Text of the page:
Sidebars and captions: The sidebars and captions add information, provide the opportunity to introduce more difficult vocabulary, and expand on material in the main text. Note that the sidebars are printed over a photo of an egg, reinforcing the theme of the book.
Photos: “Reading” the photos is an important part of understanding the book. Photos:
  • Add information to the story (such as showing what an incubator looks like),
  • Show the children in their environment (in the classroom and outside in the chicken pen),
  • Provide a sense of scale (we see the size of a newly hatched chick as it rests in a child’s hand), and
  • Enlarge details for a closer look (the parts of a chick’s body).
  • The photos also reveal the children’s emotional response to the chicks. We see and share their sense of wonder as they participate in each step of the process.
Back matter:  Back matter includes answers to questions about eggs and chicks, vocabulary, links to online information about hatching chicks, and a list of books for further reading.

Hands-on: How many days to hatch a chick?

The events of the story in HATCHING CHICKS IN ROOM 6 occur in chronological order. You can use these events to create a time line, beginning with the day the eggs go into the incubator.  Click HERE for a downloadable coloring page.

Which came first, the chicken or the egg?

In one classroom of second graders, the children made a mixed media presentation to show the life cycle of a chicken. They used packing material to represent the chicken’s nest, real feathers to represent the growing chick, a hand-print for the body of an adult chicken, markers for drawing, and googly eyes for all. Mounted on a large poster board cut into an egg shape, with black arrows drawn to indicate the circular process, it is a dramatic and colorful presentation.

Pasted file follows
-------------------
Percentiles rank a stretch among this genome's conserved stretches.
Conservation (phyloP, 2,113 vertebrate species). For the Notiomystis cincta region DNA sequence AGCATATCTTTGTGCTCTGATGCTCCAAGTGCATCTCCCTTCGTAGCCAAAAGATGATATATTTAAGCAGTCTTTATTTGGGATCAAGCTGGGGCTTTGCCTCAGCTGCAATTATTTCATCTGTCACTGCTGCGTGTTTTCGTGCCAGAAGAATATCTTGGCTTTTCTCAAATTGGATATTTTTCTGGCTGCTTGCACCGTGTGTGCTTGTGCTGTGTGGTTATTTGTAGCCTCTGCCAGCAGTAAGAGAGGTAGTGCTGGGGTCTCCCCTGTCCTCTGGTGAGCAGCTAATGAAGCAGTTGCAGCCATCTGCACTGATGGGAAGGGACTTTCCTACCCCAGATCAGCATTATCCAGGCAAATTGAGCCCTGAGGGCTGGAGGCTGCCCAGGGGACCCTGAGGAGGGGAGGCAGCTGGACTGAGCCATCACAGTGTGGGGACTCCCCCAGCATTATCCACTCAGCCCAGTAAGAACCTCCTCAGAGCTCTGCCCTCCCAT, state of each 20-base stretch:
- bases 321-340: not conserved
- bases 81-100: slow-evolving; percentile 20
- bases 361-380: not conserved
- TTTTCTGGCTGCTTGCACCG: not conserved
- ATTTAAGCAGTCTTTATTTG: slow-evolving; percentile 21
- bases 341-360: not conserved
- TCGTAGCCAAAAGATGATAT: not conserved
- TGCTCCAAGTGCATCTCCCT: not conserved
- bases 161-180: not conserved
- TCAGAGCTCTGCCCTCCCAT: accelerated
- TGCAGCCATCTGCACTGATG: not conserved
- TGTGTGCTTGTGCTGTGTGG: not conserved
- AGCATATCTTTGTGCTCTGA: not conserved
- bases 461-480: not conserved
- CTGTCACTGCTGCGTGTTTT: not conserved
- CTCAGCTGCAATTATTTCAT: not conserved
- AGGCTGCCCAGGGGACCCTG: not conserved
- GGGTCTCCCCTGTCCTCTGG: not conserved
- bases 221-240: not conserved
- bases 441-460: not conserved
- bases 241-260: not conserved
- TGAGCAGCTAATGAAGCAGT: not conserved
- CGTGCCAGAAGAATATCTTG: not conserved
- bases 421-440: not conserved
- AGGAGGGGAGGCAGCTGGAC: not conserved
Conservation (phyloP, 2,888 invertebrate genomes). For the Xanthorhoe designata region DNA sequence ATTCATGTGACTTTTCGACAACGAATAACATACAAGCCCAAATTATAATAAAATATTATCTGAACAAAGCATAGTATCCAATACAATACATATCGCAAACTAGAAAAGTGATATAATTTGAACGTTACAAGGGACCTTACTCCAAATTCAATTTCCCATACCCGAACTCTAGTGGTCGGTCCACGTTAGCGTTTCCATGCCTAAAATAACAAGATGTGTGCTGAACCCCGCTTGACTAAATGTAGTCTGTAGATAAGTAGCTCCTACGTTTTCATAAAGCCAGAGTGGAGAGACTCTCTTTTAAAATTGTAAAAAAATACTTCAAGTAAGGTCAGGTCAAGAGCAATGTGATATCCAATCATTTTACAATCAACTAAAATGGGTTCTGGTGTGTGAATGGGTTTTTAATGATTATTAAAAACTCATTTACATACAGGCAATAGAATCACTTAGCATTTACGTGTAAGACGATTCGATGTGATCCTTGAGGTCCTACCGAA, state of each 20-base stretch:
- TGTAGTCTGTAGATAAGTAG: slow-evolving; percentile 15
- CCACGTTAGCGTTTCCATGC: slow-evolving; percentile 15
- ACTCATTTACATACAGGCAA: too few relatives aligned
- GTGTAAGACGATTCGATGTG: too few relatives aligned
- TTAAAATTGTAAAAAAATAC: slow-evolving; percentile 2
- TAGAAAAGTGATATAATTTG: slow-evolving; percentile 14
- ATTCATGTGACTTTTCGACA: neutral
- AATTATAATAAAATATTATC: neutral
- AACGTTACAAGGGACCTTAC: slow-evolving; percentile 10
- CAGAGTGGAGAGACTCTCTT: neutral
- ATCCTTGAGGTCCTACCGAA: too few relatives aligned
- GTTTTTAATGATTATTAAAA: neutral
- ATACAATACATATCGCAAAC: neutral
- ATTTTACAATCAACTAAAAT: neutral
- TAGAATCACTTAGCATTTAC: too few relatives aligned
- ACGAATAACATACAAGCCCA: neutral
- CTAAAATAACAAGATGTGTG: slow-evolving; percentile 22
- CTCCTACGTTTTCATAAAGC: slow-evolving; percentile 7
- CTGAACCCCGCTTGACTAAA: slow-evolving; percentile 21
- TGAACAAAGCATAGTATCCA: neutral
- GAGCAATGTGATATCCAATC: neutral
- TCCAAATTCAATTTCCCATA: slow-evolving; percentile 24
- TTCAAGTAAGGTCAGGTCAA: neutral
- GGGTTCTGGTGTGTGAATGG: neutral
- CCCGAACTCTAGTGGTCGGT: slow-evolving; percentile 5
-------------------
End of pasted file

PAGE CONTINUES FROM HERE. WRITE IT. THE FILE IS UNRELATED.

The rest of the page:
Ready to hatch!

When a chick is ready to hatch, it uses its beak to poke a hole in the shell.
For this project you will need: Construction paper, pencil, scissors, glue, black marker.
1. Cut out two large egg shapes from yellow and brown paper. Cut a small hole in the middle of the brown paper. Glue the egg shapes together around the edges.
2. Carefully tear back the hole in the brown paper, pulling the pieces to reveal the yellow paper underneath.
3. Use a marker to draw two black eyes. Cut a triangle of orange paper and fold in half to make a beak. Glue it on.
Now your chick looks like it is ready to hatch!

Caroline Arnold has been writing since 1980 and is the author of 170 books for children, including  Butterflies in Room 6 (2019) and companion book Hatching Chicks in Room 6 (2017), a JLG Premier Selection and CRA Eureka Award winner. She illustrated both books with her own color photos. Other recent titles include A Day and Night in the Rain Forest in her Habitats series, illustrated with her own cut paper art. A noted science writer, Caroline Arnold has had thirty-three books on the NSTA Outstanding Science Trade Books list including Too Hot? Too Cold? and  A Warmer World. Her books are inspired by her travels, her love of animals, fossils, and the out-of-doors. She lives in Los Angeles, California. www.carolinearnold.com

Wednesday, October 7, 2020

SCBWI BOOKSTOP, FALL 2020: Trapped in Tar

Please check out my webpage featuring TRAPPED IN TAR: FOSSILS FROM THE ICE AGE at the SCBWI Bookstop, Fall 2020 page. The "Buy the Book" feature takes you directly to Amazon where you can order either a paperback copy or the digital edition.

BookStop, a super compendium of books published by SCBWI members 2018-2020, will be online from October 6 to November .